Security Still Lags in Electronic Medical Records

Sue Marquette Poremba

Doesn't it seem like every week brings a new story about a security issue with a social media platform? This week, it's LinkedIn's turn.

 

Reuters reported that LinkedIn's professional networking website has security flaws that make users' accounts vulnerable to attack by hackers who can break in without ever needing passwords. The news of the security flaw comes on the heels of the company going public.

 

The problem appears to be related to the way LinkedIn manages its cookie files, Rishi Narang, an independent security researcher, discovered. Reuters reported:

Slide Show

Social Media Compliance: 101

Take a closer look at the issues involved with social media compliance.

After a user enters the proper user name and password to access an account, LinkedIn's system creates a cooke, "LEO_AUTH_TOKEN" on the user's computer that serves as a key to gain access to the account. Lots of websites use such cookies, but what makes the LinkedIn cookie unusual is that it does not expire for a full year from the date it is created.

Most commercial website cookies expire in 24 hours or less.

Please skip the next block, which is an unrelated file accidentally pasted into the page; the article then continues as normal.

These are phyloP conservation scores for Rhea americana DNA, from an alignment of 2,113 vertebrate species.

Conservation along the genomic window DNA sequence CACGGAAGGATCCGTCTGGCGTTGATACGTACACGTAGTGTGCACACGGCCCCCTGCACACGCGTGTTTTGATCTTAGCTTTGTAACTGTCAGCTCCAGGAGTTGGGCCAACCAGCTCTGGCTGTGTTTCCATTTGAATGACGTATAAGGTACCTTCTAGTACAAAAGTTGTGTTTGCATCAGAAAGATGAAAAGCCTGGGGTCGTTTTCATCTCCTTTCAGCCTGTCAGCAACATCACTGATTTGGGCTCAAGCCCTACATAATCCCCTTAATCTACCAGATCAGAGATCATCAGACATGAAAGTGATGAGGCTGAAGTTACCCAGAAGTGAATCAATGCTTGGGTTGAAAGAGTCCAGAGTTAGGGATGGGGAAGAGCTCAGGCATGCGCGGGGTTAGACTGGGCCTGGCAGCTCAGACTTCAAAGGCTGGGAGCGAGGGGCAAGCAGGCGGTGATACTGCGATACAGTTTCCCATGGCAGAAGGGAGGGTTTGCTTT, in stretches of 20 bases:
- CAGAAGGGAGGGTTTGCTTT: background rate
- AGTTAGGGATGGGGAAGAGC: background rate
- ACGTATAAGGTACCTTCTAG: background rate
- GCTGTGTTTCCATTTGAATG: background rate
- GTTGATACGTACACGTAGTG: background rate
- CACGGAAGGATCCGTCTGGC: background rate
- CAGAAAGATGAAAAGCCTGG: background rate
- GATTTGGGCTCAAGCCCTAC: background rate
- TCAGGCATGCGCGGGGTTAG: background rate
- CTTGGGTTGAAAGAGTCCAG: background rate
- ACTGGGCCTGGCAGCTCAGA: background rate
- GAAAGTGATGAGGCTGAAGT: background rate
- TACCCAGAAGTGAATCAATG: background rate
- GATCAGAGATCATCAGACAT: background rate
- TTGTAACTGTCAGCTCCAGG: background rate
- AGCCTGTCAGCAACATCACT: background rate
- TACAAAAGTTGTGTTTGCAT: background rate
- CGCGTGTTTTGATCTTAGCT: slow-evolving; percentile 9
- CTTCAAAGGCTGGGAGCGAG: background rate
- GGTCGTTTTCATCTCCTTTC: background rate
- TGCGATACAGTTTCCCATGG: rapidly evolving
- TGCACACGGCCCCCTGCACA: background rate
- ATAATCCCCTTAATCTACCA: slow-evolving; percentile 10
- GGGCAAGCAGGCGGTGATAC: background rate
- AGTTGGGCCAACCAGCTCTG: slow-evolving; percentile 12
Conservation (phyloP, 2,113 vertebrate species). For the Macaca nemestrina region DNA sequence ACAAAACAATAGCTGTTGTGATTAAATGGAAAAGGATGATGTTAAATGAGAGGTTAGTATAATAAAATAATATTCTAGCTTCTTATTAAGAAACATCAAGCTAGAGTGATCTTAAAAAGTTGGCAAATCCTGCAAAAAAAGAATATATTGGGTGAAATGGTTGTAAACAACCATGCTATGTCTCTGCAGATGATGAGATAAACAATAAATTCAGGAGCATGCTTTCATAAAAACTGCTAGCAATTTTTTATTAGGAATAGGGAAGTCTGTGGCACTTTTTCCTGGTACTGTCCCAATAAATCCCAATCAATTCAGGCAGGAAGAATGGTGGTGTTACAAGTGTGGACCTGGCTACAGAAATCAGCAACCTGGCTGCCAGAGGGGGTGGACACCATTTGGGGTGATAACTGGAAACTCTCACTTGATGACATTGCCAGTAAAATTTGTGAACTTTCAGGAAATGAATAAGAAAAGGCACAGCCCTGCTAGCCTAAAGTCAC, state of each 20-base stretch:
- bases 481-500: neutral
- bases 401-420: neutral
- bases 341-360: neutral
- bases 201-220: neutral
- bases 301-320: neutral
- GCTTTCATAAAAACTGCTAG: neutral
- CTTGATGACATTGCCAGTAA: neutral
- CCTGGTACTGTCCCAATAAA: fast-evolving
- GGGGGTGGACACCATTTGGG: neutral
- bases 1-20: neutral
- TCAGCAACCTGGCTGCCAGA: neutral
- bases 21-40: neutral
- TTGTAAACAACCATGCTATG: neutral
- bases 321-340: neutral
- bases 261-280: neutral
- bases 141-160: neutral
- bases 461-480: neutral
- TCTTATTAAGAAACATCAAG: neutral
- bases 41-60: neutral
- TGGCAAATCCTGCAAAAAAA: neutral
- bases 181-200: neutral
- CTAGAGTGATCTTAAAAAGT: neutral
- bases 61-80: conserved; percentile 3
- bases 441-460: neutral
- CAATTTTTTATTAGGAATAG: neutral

Mike Paquette, chief strategy officer at Top Layer Security, told me that the use of authentication tokens for Web-based applications, whether as browser cookies or otherwise, is an attempt to strike a balance between transaction security and user convenience. In this case, the pendulum may have swung a bit too far toward convenience. He said:

That said, it's not yet clear how much information or control attacker would gain if they were able to acquire one of these cookies. I've seen that LinkedIn does ask users to re-authenticate before being allowed to perform certain operations within the application, so perhaps this mitigates the severity of the vulnerability.
A likely attack scenario would require the attacker to have some type of physical proximity to a victim in order to steal this information in flight from say, an unencrypted or poorly encrypted Wi-Fi link. However, because this information is also on stored on the hard-drive of the user's computer, it is possible that malware, if installed on the computer, could "harvest" this information for subsequent abuse.


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